Details of construction and operation of the contact block 12 are disclosed and claimed in the copending application of Pusch et al., assigned to the same assignee as that of this application, Push Button Switch Structure, Serial No. 77,576, filed December 22, 1960, now Patent No. 3,118,026.

The above described switch construction is effective and reliable in operation as well as small in size. The actuator units are interchangeable for use with a contact block, except that an appropriate cam is required for the desired operation.

Various modifications of the foregoing features of this invention may be made, and it is not intended that the scope of the invention be limited to the specific form that is described.

What is claimed is:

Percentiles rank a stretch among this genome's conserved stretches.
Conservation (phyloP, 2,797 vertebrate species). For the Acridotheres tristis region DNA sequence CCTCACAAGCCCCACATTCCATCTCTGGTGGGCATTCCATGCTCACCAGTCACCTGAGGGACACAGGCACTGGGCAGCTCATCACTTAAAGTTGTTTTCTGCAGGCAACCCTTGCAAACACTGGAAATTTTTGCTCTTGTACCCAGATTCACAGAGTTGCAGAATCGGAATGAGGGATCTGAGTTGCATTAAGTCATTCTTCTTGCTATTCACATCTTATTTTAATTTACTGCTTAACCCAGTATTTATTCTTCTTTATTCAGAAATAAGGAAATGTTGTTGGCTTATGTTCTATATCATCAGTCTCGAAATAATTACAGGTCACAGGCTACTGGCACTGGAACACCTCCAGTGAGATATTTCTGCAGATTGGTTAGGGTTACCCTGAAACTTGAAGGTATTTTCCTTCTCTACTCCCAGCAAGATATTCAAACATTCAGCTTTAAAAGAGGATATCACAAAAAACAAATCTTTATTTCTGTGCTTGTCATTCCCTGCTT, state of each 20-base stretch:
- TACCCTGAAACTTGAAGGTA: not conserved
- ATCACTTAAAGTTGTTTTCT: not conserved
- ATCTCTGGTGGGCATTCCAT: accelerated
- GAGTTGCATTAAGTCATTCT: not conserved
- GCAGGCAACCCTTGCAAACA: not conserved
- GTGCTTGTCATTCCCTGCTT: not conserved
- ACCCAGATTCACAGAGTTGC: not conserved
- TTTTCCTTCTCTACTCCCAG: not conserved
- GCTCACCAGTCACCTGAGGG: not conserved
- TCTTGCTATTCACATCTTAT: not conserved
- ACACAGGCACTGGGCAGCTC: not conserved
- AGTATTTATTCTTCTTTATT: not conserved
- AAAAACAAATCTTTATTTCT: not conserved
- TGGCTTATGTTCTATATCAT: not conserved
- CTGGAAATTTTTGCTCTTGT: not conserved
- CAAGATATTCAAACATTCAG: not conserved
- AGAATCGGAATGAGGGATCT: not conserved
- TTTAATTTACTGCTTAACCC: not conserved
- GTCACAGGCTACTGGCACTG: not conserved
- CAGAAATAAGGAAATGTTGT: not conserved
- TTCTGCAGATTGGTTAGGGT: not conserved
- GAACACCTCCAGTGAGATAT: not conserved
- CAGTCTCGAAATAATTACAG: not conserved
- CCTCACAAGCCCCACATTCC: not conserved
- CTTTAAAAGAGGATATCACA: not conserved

l. A rotatable switch actuator comprising a hollow base, a shaft rotatably mounted in said base and having means for actuating a switch operator, a coil spring wrapped around said shaft, and a pair of rotatable rings surrounding said shaft and having hooks respectively secured to opposite ends of said spring, said hooks being spaced angularly about the axis of said shaft relative to each other when the shaft is in a neutral position, each ring having also a radially extending finger spaced angularly about the shaft axis with respect to its associated hook, said fingers also being spaced angularly about the shaft axis with respect to each other when the shaft is in said neutral position, said base having a rib extending into the space between said fingers to prevent rotation of said rings simultaneously in the same direction, said shaft having axially extending tongues respectively engaging shoulders of said fingers, one of said rings being rotated in one direction by engagement of its finger shoulder with one of said tongues in response to rotation of said shaft in said one direction away from said neutral position to stretch said spring from one end thereof while the other ring is held against rotation by said rib, and said other ring being rotated in the opposite direction by engagement of its finger shoulder with the other tongue in response to rotation of said shaft in the opposite direction away from said neutral position to stretch said spring from its other end while said one ring is held against rotation by said rib.